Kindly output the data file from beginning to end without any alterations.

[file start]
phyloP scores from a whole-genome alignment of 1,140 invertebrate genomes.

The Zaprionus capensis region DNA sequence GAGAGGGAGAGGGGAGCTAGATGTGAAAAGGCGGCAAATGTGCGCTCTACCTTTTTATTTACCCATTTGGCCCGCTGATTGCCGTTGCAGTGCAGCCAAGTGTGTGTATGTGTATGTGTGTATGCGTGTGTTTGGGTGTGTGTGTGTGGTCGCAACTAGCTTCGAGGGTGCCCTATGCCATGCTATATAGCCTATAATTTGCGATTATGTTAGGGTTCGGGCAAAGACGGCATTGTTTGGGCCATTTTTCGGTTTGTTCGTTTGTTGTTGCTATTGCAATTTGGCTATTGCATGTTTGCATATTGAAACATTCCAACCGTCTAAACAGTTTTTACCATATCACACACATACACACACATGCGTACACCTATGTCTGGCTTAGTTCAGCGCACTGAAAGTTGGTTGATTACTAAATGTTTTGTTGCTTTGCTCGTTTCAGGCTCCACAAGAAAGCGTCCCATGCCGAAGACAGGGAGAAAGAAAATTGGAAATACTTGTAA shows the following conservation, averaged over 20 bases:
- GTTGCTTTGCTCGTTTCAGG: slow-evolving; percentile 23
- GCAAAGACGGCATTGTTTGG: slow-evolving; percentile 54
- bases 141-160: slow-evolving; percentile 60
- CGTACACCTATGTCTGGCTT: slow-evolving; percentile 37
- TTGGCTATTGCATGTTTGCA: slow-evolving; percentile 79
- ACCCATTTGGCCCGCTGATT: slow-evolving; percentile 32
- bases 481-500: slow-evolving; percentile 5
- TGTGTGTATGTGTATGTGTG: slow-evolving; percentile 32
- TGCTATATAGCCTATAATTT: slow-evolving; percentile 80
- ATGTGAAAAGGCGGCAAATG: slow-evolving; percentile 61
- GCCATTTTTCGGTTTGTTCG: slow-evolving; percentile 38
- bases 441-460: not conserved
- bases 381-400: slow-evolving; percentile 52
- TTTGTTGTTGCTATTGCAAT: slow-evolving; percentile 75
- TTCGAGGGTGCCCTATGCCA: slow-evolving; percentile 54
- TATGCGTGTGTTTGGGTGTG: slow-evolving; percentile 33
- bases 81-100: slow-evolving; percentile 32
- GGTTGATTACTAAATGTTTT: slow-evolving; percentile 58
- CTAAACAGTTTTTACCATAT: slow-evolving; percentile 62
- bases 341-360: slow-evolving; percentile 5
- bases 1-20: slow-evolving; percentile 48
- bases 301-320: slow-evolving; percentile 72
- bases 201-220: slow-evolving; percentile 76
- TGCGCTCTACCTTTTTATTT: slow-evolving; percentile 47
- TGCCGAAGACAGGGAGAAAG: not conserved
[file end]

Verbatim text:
phyloP scores from a whole-genome alignment of 1,140 invertebrate genomes.

The Zaprionus capensis region DNA sequence GAGAGGGAGAGGGGAGCTAGATGTGAAAAGGCGGCAAATGTGCGCTCTACCTTTTTATTTACCCATTTGGCCCGCTGATTGCCGTTGCAGTGCAGCCAAGTGTGTGTATGTGTATGTGTGTATGCGTGTGTTTGGGTGTGTGTGTGTGGTCGCAACTAGCTTCGAGGGTGCCCTATGCCATGCTATATAGCCTATAATTTGCGATTATGTTAGGGTTCGGGCAAAGACGGCATTGTTTGGGCCATTTTTCGGTTTGTTCGTTTGTTGTTGCTATTGCAATTTGGCTATTGCATGTTTGCATATTGAAACATTCCAACCGTCTAAACAGTTTTTACCATATCACACACATACACACACATGCGTACACCTATGTCTGGCTTAGTTCAGCGCACTGAAAGTTGGTTGATTACTAAATGTTTTGTTGCTTTGCTCGTTTCAGGCTCCACAAGAAAGCGTCCCATGCCGAAGACAGGGAGAAAGAAAATTGGAAATACTTGTAA shows the following conservation, averaged over 20 bases:
- GTTGCTTTGCTCGTTTCAGG: slow-evolving; percentile 23
- GCAAAGACGGCATTGTTTGG: slow-evolving; percentile 54
- bases 141-160: slow-evolving; percentile 60
- CGTACACCTATGTCTGGCTT: slow-evolving; percentile 37
- TTGGCTATTGCATGTTTGCA: slow-evolving; percentile 79
- ACCCATTTGGCCCGCTGATT: slow-evolving; percentile 32
- bases 481-500: slow-evolving; percentile 5
- TGTGTGTATGTGTATGTGTG: slow-evolving; percentile 32
- TGCTATATAGCCTATAATTT: slow-evolving; percentile 80
- ATGTGAAAAGGCGGCAAATG: slow-evolving; percentile 61
- GCCATTTTTCGGTTTGTTCG: slow-evolving; percentile 38
- bases 441-460: not conserved
- bases 381-400: slow-evolving; percentile 52
- TTTGTTGTTGCTATTGCAAT: slow-evolving; percentile 75
- TTCGAGGGTGCCCTATGCCA: slow-evolving; percentile 54
- TATGCGTGTGTTTGGGTGTG: slow-evolving; percentile 33
- bases 81-100: slow-evolving; percentile 32
- GGTTGATTACTAAATGTTTT: slow-evolving; percentile 58
- CTAAACAGTTTTTACCATAT: slow-evolving; percentile 62
- bases 341-360: slow-evolving; percentile 5
- bases 1-20: slow-evolving; percentile 48
- bases 301-320: slow-evolving; percentile 72
- bases 201-220: slow-evolving; percentile 76
- TGCGCTCTACCTTTTTATTT: slow-evolving; percentile 47
- TGCCGAAGACAGGGAGAAAG: not conserved